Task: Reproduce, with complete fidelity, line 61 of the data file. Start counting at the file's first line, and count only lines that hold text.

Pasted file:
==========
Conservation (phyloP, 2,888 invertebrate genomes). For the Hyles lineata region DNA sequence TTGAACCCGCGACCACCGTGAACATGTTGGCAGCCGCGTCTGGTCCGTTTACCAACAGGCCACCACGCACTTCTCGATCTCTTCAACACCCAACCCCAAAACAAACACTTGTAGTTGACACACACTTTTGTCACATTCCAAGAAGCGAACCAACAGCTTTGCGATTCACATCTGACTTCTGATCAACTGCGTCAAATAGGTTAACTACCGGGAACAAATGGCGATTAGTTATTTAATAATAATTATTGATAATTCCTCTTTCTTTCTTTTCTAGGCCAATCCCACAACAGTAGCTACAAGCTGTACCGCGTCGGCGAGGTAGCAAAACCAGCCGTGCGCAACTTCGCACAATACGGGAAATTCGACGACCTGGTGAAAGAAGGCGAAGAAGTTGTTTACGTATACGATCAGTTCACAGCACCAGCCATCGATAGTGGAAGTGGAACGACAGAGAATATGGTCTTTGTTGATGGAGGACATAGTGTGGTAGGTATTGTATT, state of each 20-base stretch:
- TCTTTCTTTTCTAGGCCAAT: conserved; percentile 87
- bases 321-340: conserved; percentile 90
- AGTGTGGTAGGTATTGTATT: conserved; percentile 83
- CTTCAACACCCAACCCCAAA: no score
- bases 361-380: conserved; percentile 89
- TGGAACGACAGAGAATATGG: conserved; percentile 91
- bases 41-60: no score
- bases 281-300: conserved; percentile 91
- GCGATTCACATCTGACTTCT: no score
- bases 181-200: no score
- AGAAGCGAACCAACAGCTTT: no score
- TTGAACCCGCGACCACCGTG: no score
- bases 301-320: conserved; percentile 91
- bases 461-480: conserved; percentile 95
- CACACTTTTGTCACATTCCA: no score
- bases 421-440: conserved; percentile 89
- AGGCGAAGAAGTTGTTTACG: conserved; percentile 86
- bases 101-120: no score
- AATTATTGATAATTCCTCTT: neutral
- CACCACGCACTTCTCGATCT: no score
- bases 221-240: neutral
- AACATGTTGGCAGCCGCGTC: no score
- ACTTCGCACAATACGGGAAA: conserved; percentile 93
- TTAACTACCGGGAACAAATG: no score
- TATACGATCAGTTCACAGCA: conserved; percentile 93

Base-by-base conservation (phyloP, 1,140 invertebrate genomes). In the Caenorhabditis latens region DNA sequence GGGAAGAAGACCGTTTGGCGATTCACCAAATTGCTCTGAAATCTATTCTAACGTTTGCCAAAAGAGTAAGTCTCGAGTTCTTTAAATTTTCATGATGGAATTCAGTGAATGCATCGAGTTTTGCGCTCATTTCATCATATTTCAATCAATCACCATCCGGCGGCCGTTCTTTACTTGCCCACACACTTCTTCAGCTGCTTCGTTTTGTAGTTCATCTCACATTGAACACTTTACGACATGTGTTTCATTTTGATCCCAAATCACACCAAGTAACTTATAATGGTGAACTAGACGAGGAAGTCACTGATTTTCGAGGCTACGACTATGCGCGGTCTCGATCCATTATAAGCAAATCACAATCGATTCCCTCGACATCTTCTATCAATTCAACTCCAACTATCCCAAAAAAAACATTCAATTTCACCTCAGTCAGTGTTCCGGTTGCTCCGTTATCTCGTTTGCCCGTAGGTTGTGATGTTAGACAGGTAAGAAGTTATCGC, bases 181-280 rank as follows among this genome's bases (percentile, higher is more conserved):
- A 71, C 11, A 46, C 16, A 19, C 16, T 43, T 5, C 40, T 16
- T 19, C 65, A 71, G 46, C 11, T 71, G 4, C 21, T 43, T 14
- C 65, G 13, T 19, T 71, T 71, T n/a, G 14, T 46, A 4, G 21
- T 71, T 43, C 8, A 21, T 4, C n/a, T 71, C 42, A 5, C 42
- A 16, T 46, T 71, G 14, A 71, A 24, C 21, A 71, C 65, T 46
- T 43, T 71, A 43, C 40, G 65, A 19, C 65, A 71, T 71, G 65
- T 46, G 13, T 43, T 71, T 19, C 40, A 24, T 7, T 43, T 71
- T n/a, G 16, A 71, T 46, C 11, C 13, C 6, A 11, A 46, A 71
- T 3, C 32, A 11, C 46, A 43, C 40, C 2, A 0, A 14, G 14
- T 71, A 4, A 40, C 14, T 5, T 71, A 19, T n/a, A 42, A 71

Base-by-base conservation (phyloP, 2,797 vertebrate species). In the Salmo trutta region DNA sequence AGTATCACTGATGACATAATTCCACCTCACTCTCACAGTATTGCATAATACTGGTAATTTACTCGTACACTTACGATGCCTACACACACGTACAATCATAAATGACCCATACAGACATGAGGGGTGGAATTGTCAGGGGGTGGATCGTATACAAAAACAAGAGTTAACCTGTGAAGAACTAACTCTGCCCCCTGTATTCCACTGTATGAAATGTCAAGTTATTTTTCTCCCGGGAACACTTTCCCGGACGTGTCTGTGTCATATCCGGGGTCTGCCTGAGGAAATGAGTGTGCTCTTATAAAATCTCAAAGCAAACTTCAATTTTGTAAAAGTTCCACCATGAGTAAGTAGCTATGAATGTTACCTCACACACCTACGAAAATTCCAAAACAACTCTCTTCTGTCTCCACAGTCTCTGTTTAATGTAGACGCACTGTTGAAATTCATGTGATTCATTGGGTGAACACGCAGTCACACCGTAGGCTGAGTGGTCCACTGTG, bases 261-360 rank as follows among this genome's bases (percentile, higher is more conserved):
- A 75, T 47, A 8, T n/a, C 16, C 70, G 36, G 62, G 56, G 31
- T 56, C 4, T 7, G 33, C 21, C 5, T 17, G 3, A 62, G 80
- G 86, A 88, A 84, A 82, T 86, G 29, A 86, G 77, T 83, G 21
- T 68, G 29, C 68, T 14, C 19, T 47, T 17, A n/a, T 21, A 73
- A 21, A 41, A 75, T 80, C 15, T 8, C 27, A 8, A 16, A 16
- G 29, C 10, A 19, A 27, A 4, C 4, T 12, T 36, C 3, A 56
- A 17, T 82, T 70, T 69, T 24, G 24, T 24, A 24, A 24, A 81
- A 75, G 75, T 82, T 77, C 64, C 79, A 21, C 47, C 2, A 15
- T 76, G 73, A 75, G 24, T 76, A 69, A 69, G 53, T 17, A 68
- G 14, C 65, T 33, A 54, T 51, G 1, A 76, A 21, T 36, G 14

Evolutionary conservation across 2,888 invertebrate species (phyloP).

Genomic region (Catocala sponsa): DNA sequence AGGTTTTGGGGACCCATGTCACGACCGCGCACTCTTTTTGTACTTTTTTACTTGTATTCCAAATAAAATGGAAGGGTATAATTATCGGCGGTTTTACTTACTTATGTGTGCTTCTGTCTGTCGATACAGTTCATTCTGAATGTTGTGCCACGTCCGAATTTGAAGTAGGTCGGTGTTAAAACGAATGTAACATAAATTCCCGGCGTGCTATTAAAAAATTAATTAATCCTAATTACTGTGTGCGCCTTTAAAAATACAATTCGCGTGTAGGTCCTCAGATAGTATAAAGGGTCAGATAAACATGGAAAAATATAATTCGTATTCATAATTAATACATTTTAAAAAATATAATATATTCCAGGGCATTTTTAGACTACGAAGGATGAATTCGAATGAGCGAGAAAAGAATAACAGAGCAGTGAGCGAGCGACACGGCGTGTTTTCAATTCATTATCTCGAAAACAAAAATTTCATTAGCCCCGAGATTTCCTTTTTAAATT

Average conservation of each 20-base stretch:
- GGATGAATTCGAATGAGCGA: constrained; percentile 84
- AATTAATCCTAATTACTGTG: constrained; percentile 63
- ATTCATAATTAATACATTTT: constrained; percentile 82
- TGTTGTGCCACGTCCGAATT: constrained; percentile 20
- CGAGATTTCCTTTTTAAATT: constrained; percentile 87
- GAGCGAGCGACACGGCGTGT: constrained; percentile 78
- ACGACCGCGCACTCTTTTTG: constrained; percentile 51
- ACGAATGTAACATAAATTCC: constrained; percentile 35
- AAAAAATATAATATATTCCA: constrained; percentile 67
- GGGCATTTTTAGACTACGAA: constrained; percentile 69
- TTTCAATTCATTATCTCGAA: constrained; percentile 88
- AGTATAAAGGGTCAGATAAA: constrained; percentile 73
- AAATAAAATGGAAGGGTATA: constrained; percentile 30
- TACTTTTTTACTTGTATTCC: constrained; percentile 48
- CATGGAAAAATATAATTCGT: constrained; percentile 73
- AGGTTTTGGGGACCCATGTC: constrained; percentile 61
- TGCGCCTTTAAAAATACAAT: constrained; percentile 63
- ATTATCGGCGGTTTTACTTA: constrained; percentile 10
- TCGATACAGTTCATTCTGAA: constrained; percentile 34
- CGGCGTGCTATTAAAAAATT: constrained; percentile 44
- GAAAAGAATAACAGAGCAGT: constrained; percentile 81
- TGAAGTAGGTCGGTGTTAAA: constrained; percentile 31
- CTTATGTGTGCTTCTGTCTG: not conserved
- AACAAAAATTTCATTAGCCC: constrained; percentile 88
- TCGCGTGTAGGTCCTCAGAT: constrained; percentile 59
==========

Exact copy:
- GGGCATTTTTAGACTACGAA: constrained; percentile 69